From This Might Be A Wiki

Fan Recaps and Comments:

Chadd VanZanten:

Tremendous show!
They played the Flood album with occasional digressions, old songs, and new songs to pad out the setlist. New song arrangements and lots of showmanship proved again that no matter how long they tour they seek out ways to keep the live show lively. They did the closed-circuit-camcorder "Avatars of They" puppet show for two songs, Beller performed James K. Polk and other numbers on an electronic drumkit, Linnell played his MAIN SQUEEZE accordion for several songs, and multi-instrumentalist (and sideburn technician) Ralph Carney accompanied the band on a veritable marching band of instruments, including clarinet, bari sax, coronet, and some kind of holeless klezmer horn. Oh, and three more words: CON. FET. TI. I didn't know what to expect from the new confetti equipment I've heard so much about, but I'm still picking flakes of mylar from my pockets and collar. I remember the 1996 Factory Showroom tour when they were first performing James K. Polk, and they shot off what they called "the cannon." If that was a cannon, I guess this is a weapons-grade confetti delivery platform (CDP), and it's really a quantum forward leap. They fired it toward the end of Lucky Ball and Chain and there was so much confetti in the air that I inhaled a piece that got stuck on the back of my throat until I coughed it out. At the end of They Might Be Giants (the Flood song) the confetti machine sprang to life again and dumped so much confetti that the only two possible explanations were (1) the machine was accidentally set to "asphyxiate" or (2) the band had just won the NBA championship. At one point Linnell grabbed a small fan from the drumkit and used it like a leafblower on his keyboard to clear the stuff away so he could play.
The opening number was Meet The Elements, a song I didn't care much for on the record but it truly rocked at the show. I always love to hear Dead and Letterbox live, and the band rocked those numbers, too. Linnell started Women and Men in the wrong key and stopped the band for a do-over, but after that they played it so well I was forced to do a nautical jig during the chorus. The show closer was Fingertips, and I'm pretty sure they opened up a crack in the Earth's surface during the epic closure of Darkened Corridors.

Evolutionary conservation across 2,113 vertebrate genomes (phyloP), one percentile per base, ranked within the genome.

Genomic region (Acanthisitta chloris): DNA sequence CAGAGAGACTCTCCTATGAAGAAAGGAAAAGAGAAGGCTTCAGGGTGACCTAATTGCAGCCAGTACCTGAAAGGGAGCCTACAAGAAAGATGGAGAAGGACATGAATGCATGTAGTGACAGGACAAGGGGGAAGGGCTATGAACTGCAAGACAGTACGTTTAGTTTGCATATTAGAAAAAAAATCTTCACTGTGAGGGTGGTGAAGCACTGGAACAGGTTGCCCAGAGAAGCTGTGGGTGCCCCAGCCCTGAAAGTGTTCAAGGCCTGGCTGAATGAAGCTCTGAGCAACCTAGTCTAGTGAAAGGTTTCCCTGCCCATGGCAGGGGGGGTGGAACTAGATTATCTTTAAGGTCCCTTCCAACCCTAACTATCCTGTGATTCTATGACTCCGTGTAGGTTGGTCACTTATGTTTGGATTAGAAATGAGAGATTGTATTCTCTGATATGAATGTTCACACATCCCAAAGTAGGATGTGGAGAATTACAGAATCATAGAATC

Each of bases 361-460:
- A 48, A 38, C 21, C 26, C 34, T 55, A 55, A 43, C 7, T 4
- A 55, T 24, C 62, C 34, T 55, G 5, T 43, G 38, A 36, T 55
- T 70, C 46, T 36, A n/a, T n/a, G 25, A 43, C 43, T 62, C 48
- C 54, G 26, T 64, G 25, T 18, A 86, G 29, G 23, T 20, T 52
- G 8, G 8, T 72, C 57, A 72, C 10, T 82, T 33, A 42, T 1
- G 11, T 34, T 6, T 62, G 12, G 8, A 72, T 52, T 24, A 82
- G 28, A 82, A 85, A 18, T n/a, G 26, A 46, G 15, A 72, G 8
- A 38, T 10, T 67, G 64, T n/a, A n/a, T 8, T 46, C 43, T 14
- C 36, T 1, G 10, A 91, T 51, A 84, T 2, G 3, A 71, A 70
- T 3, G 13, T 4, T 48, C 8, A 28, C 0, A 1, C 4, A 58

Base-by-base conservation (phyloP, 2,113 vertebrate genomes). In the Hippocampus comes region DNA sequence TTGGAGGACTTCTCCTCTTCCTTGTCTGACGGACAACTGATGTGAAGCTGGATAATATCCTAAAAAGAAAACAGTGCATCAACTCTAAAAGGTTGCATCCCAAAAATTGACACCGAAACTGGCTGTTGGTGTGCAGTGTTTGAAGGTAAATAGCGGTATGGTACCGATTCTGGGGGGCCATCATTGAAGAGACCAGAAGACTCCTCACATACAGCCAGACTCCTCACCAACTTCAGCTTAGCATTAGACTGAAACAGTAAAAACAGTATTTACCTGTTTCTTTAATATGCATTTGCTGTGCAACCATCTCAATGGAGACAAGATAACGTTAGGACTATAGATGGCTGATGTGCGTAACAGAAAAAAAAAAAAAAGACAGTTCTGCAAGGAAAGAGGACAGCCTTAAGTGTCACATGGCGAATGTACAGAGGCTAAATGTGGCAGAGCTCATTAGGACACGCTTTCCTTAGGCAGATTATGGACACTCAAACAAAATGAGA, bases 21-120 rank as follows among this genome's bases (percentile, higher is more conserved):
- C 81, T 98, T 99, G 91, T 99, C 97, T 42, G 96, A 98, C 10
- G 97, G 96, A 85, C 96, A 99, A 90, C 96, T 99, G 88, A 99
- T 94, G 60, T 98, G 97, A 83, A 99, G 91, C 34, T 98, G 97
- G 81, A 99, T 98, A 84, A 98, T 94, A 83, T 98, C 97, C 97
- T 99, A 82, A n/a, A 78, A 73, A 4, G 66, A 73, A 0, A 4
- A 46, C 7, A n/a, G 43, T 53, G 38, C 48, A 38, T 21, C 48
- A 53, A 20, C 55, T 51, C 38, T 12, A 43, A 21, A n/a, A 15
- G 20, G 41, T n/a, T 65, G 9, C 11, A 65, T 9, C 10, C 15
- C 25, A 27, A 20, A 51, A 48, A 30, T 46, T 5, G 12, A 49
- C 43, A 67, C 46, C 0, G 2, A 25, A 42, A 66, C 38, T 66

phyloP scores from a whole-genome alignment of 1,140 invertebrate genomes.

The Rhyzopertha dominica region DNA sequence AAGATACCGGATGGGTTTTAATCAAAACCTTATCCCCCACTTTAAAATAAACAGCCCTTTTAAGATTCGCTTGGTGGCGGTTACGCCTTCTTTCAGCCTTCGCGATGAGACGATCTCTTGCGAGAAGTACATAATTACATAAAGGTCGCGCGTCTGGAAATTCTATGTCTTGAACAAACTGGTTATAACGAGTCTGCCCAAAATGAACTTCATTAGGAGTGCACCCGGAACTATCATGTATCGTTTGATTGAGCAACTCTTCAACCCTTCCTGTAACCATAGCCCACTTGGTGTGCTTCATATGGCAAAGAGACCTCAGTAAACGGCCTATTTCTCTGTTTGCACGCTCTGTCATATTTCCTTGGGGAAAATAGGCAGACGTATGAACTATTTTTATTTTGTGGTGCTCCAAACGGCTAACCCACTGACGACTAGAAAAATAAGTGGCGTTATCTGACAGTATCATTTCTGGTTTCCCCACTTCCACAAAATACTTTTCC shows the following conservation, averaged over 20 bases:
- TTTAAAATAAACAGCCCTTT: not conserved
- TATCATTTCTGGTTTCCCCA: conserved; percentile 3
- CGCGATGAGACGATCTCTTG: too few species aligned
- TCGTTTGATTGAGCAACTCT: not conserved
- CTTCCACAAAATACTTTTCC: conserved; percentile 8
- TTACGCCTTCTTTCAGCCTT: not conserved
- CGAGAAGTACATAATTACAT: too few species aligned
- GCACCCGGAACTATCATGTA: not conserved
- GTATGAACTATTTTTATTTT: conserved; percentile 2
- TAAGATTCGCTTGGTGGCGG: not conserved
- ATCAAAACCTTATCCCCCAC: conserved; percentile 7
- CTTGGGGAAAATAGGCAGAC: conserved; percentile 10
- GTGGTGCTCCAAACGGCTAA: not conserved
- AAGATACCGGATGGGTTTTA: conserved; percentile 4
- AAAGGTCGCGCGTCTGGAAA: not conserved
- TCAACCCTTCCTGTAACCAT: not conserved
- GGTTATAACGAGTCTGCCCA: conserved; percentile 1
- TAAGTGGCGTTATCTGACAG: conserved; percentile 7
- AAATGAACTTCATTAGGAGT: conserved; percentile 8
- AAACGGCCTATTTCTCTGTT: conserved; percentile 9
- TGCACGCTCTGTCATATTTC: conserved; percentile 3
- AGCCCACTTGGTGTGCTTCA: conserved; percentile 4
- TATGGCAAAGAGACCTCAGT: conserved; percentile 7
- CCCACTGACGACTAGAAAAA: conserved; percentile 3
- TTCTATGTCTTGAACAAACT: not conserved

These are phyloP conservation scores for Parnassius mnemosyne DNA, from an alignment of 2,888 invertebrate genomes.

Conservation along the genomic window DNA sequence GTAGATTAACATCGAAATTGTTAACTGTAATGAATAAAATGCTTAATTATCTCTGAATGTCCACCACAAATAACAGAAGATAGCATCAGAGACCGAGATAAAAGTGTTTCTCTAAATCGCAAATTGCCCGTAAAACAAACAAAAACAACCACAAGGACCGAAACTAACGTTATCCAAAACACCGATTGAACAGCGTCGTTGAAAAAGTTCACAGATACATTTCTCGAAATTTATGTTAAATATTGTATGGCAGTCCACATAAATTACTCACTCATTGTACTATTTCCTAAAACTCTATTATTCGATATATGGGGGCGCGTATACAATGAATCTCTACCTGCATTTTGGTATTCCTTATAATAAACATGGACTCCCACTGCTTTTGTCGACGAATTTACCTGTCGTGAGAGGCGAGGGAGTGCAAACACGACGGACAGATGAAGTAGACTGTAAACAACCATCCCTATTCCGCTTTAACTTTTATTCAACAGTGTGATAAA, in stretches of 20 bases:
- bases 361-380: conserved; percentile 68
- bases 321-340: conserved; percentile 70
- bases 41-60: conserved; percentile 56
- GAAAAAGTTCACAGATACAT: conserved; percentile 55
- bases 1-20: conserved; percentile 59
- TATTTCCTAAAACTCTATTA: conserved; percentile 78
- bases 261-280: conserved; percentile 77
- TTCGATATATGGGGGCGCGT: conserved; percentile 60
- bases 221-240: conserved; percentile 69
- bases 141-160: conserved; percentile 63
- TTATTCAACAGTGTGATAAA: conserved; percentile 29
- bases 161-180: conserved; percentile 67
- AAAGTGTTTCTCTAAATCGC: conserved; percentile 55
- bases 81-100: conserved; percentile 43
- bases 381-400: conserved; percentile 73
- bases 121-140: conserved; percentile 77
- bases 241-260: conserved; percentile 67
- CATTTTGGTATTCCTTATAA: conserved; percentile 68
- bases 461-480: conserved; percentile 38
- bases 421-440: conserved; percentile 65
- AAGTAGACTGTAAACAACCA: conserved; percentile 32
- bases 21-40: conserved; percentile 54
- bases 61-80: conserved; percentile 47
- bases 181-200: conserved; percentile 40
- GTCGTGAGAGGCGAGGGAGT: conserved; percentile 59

I found it a tad disorienting to see Linnell upstage and center on his keyboard while Flans wandered around mostly downstage left, the opposite of where you usually see him. Beller sat up in a sort of drum cupola on stage right, Miller and Weinkauf were downstage right and left, respectively. Mr. Carney had a small platform of his own at the very back-center of the stage. Stage positions notwithstanding, Flans was spiking the showmanship needle, Linnell seemed to be having a great time, and the band was REAL tight. Beller's drums were mic'ed up in such a way that he could boom out waves of sonic napalm that seemed to suck the air from your lungs. Miller was masterfully crunchy on all his instruments, but I liked the 12-string acoustic best, especially on Lucky Ball and Chain. Bringing in Mr. Carney was a refreshing, novel idea -- nice to hear clarinets in some of the older songs.
Opening act was The Guggenheim Grotto, a two-man outfit from Ireland that the crowd was really into. They're getting a lot of attention right now -- I saw an ad for their new album on EMusic. They sounded okay, and they have terrific voices. The problem (for me) with TMBG's opening acts is that I can never connect with them because they're usually so much more serious or sincere or artsy than TMBG (like the Grotto is), and I've arrived ready for a dose of Flans's offhanded irony and Linnell's bashful sarcasm. Like I said, the crowd was digging them, which was good because all too often TMBG audiences can be assholic to TMBG's opening acts.
Of course, the historic aspects of this engagement should be mentioned. First, several hardcore TMBG fans that I knew of were iced out of the 2007 Depot show because the only way to get tickets was to win them by listening interminably to a really shitty Salt Lake City radio station. I hereby withdraw the grudge I've been holding, on the grounds that this show rocked so hard I thought the building was going to fall on us. Second, TMBG is playing a family show tomorrow (later today, actually) in Murray, and to my knowledge this is the first time they've performed in Utah on consecutive days. I found it odd that even though the pathologically promotional Flansburgh was pimping Here Comes Science and the merch table, he didn't once mention the family show in Murray -- I hope they don't forget about it and drive to Boise tomorrow...